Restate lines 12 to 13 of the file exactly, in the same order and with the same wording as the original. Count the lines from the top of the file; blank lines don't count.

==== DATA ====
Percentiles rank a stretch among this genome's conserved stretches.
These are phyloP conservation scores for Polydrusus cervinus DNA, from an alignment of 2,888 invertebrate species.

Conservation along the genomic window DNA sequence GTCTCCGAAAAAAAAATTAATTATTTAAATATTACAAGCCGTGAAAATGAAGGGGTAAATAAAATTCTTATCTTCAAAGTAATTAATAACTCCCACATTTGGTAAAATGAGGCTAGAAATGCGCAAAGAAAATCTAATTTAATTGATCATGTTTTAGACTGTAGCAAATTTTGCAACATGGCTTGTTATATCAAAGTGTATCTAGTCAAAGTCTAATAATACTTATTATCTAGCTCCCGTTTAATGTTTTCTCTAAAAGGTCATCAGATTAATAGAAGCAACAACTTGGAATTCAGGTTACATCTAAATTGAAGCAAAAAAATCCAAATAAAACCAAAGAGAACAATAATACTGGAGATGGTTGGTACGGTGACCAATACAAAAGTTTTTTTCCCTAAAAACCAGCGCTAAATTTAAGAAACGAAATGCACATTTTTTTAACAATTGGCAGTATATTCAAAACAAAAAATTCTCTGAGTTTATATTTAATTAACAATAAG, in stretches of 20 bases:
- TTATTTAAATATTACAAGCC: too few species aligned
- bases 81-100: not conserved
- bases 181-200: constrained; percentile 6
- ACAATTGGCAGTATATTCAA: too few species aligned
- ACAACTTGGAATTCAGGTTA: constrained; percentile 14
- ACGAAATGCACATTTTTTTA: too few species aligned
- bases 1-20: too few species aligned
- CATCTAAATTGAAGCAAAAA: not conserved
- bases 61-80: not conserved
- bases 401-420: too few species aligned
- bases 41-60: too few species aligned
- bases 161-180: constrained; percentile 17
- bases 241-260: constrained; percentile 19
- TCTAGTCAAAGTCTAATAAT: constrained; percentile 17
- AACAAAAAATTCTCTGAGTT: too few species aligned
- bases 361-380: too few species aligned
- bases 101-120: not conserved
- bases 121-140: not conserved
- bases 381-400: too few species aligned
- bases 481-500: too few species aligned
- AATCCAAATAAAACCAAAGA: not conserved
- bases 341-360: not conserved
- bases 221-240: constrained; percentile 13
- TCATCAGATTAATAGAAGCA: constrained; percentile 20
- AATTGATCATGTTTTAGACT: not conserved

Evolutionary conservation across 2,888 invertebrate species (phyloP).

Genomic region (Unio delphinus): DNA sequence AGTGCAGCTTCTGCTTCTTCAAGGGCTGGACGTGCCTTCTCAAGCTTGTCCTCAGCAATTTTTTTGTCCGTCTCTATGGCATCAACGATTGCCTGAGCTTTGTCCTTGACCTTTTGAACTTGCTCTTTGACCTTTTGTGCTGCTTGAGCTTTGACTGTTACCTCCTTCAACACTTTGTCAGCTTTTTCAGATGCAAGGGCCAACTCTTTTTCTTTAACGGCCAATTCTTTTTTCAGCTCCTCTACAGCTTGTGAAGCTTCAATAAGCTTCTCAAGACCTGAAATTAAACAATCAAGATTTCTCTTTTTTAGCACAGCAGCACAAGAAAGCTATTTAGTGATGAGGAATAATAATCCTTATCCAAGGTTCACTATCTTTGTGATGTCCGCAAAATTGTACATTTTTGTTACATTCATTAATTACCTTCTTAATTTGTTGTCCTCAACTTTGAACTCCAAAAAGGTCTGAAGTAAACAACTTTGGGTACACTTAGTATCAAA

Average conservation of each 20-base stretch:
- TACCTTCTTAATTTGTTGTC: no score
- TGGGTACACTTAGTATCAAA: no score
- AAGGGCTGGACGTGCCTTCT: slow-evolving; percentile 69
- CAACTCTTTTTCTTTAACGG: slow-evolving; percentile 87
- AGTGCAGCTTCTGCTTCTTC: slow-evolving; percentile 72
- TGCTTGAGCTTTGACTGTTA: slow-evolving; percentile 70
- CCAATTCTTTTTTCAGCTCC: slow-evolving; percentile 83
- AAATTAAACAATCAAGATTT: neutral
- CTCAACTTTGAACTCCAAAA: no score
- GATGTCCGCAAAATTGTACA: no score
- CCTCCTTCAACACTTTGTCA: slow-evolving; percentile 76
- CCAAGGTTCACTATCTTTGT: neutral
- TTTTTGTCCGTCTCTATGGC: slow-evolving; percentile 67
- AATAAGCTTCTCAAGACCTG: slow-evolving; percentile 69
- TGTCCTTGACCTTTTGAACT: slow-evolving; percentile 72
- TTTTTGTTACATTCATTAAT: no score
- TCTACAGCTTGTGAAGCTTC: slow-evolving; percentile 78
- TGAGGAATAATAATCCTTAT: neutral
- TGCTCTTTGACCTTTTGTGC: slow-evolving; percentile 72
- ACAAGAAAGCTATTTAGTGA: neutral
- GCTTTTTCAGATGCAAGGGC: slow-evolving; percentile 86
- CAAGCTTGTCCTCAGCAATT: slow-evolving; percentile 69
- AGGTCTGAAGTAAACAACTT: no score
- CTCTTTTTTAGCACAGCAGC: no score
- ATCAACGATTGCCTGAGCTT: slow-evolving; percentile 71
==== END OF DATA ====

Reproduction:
- bases 61-80: not conserved
- bases 401-420: too few species aligned